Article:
Published: 08/07/2012 - Updated: 02/07/2018
Not only dairy or foods with high concentrations of calcium may protect us against bone diseases, it has now been found that collagen is the main reason that our joints remain strong, free of dislocations, and our tissues remain flexible and resilient.
Collagen is the shield of our bones, cartilage, joints, ligaments, intervertebral discs, tendons and membranes that surround and protect the muscle fibers. Thanks to this element that our body can produce, depending on our diet, all the body parts mentioned above can be maintained in good condition.
If over the years collagen is decreased, there may be joint pain, bone density loss and skin wrinkles. Also rheumatic diseases such as osteoarthritis and osteoporosis.
Osteoarthritis, for example, is a degradation of the cartilage that protects the bones of the joint. If we are not careful, this degradation progresses until the complete destruction of cartilage and finally to the thinning of the bones, this process of course, is accompanied by intense pain.
One factor that affects this condition in addition to the lack of collagen is the advanced age of the people. One of three people suffers from it after 70 years.
Another disease that was thought for years was only caused by the loss of calcium salts of bone is osteoporosis, a rheumatic disease associated with aging and loss of bone density, which eventually break easily. However, specialists and scientists have found that the lack or loss of calcium is mostly unrelated to the intake of calcium salts but with the lack of a collagen.
Just like osteoarthritis, osteoporosis is more related to the degradation of bone collagen with a deficit of calcium salts in the diet. That’s why we should pay more attention introducing the collagen in our diet more often.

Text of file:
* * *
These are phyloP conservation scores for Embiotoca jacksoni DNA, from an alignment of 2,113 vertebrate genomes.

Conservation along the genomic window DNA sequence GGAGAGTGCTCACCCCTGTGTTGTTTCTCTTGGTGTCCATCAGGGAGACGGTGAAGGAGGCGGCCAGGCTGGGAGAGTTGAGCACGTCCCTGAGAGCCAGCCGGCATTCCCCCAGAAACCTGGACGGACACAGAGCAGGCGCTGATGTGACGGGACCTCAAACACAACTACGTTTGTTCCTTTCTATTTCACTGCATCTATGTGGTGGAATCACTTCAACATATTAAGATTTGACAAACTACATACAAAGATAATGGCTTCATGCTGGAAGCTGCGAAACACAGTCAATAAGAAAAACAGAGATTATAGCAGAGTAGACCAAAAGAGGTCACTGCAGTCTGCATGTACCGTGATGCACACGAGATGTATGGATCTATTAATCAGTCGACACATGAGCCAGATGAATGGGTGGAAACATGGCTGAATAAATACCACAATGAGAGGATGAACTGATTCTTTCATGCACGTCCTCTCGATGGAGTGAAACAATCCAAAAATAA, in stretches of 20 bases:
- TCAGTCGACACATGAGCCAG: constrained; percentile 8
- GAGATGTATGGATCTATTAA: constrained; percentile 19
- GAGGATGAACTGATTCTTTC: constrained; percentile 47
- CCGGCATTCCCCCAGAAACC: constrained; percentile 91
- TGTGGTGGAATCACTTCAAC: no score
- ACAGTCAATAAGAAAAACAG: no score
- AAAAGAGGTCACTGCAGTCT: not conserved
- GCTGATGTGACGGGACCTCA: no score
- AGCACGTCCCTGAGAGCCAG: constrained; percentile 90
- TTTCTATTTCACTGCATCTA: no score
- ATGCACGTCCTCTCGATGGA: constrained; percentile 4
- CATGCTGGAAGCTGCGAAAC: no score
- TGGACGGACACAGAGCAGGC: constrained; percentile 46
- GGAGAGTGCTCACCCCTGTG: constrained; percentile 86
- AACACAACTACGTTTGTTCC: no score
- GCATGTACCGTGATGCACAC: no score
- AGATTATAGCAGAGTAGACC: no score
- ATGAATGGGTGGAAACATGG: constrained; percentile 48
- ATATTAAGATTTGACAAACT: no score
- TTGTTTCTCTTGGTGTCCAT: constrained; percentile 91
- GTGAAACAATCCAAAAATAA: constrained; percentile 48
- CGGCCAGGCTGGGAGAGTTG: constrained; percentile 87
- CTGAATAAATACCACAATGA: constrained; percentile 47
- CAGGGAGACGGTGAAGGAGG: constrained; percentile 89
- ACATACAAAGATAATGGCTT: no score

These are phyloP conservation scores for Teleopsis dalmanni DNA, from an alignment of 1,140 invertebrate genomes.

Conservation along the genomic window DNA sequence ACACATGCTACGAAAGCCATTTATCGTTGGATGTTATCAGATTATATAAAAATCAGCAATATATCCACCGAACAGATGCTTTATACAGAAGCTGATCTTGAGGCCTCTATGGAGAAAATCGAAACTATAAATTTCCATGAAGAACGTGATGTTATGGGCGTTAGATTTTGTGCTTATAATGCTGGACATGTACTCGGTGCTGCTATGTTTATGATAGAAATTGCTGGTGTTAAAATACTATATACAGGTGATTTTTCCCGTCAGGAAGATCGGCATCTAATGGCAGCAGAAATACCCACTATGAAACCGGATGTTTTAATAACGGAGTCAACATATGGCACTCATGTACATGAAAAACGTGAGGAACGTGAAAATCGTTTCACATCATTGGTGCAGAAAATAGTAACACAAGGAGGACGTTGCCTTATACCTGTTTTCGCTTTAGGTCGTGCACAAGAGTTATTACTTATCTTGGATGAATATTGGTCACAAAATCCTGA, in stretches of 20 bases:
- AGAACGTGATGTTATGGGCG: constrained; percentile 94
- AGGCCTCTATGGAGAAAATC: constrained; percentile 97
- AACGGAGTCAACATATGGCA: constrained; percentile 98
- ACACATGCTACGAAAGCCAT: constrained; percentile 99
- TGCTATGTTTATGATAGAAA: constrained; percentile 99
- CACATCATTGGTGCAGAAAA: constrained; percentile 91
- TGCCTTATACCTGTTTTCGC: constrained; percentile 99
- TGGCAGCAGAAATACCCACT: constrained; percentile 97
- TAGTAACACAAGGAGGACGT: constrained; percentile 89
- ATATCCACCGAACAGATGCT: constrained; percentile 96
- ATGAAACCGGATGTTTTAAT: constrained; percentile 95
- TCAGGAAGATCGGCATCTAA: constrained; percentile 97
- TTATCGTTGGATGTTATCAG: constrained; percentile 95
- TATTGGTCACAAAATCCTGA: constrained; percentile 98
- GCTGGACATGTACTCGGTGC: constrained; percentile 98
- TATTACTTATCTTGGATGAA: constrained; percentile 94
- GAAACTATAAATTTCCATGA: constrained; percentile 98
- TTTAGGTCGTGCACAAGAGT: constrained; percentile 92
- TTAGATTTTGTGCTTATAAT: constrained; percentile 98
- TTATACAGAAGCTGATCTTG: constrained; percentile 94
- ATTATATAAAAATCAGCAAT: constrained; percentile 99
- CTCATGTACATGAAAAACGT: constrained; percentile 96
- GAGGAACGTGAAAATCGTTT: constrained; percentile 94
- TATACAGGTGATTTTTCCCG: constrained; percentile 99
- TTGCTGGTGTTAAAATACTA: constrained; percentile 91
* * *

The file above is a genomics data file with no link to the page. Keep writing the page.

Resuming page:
Where can we find collagen? Unfortunately, this compound is not in the plant kingdom and meat and animal products contain it.
Eating meat, especially those with a higher content of tendons and ligaments, commonly called nerves, we can enrich collagen.
It can also be obtained from fish; salmon is a clear example, although its content is concentrated in the skin and bones. The gelatin used in the preparation of puddings and desserts also has collagen, just as the legs of pork and lamb.
One bad thing about collagen is that being a long and complex molecule, foods that contain it are difficult to digest and can cause flatulence.
Vitamin C and K
The good news for vegetarians is that although there is no food in the plant kingdom that have directly collagen in its properties, vitamin C and K are the major stimulators for our bodies to produce it naturally.
These vitamins can be found in the citrus, kiwis, strawberries, blueberries, plums, figs, bananas and vegetables like tomatoes, cabbage, broccoli, peppers, kale, spinach, beets, eggplant, purple asparagus and cauliflower.
Another benefit of eating collagen is related to nutrition of our skin, preventing wrinkles and aging process. This is a property that has been used by large companies in the industry of beauty and cosmetics. Currently there cream products, capsules, etc., based on collagen and are highly demanded.
In this case, cashews and walnuts have an abundance of fatty acids that help keep skin healthy, soft and youthful, while fighting aging and wrinkles.